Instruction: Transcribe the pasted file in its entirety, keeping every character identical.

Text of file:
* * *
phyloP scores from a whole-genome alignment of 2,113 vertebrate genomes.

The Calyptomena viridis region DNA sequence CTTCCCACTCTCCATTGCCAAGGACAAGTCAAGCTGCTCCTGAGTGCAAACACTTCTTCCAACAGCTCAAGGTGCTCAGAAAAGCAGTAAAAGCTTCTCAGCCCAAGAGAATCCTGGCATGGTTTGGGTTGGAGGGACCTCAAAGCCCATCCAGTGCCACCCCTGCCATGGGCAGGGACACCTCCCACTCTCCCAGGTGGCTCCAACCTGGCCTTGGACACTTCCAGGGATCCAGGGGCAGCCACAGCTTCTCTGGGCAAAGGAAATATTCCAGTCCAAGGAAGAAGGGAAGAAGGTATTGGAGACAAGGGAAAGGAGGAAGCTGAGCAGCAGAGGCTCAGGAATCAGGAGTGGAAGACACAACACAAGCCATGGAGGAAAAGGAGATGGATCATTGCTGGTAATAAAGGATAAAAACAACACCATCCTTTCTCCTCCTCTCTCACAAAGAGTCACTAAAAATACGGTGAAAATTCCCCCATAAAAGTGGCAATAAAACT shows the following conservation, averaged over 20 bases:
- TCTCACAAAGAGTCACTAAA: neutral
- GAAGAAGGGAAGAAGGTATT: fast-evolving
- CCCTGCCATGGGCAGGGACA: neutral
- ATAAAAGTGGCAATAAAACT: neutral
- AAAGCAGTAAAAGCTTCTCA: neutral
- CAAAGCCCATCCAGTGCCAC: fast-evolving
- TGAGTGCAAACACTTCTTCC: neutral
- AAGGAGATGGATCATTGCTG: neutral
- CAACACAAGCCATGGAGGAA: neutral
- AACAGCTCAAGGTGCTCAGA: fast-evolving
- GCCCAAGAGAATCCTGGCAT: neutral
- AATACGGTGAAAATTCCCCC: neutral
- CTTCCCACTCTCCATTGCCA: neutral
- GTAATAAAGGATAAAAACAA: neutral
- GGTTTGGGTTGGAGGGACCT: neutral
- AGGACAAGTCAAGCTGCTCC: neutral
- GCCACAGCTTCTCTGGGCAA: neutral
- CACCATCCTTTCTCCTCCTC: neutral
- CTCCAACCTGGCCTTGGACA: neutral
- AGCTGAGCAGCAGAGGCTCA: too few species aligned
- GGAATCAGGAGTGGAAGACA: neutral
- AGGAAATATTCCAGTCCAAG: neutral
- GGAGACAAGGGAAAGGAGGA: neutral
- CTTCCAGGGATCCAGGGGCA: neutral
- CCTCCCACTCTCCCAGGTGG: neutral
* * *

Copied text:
phyloP scores from a whole-genome alignment of 2,113 vertebrate genomes.

The Calyptomena viridis region DNA sequence CTTCCCACTCTCCATTGCCAAGGACAAGTCAAGCTGCTCCTGAGTGCAAACACTTCTTCCAACAGCTCAAGGTGCTCAGAAAAGCAGTAAAAGCTTCTCAGCCCAAGAGAATCCTGGCATGGTTTGGGTTGGAGGGACCTCAAAGCCCATCCAGTGCCACCCCTGCCATGGGCAGGGACACCTCCCACTCTCCCAGGTGGCTCCAACCTGGCCTTGGACACTTCCAGGGATCCAGGGGCAGCCACAGCTTCTCTGGGCAAAGGAAATATTCCAGTCCAAGGAAGAAGGGAAGAAGGTATTGGAGACAAGGGAAAGGAGGAAGCTGAGCAGCAGAGGCTCAGGAATCAGGAGTGGAAGACACAACACAAGCCATGGAGGAAAAGGAGATGGATCATTGCTGGTAATAAAGGATAAAAACAACACCATCCTTTCTCCTCCTCTCTCACAAAGAGTCACTAAAAATACGGTGAAAATTCCCCCATAAAAGTGGCAATAAAACT shows the following conservation, averaged over 20 bases:
- TCTCACAAAGAGTCACTAAA: neutral
- GAAGAAGGGAAGAAGGTATT: fast-evolving
- CCCTGCCATGGGCAGGGACA: neutral
- ATAAAAGTGGCAATAAAACT: neutral
- AAAGCAGTAAAAGCTTCTCA: neutral
- CAAAGCCCATCCAGTGCCAC: fast-evolving
- TGAGTGCAAACACTTCTTCC: neutral
- AAGGAGATGGATCATTGCTG: neutral
- CAACACAAGCCATGGAGGAA: neutral
- AACAGCTCAAGGTGCTCAGA: fast-evolving
- GCCCAAGAGAATCCTGGCAT: neutral
- AATACGGTGAAAATTCCCCC: neutral
- CTTCCCACTCTCCATTGCCA: neutral
- GTAATAAAGGATAAAAACAA: neutral
- GGTTTGGGTTGGAGGGACCT: neutral
- AGGACAAGTCAAGCTGCTCC: neutral
- GCCACAGCTTCTCTGGGCAA: neutral
- CACCATCCTTTCTCCTCCTC: neutral
- CTCCAACCTGGCCTTGGACA: neutral
- AGCTGAGCAGCAGAGGCTCA: too few species aligned
- GGAATCAGGAGTGGAAGACA: neutral
- AGGAAATATTCCAGTCCAAG: neutral
- GGAGACAAGGGAAAGGAGGA: neutral
- CTTCCAGGGATCCAGGGGCA: neutral
- CCTCCCACTCTCCCAGGTGG: neutral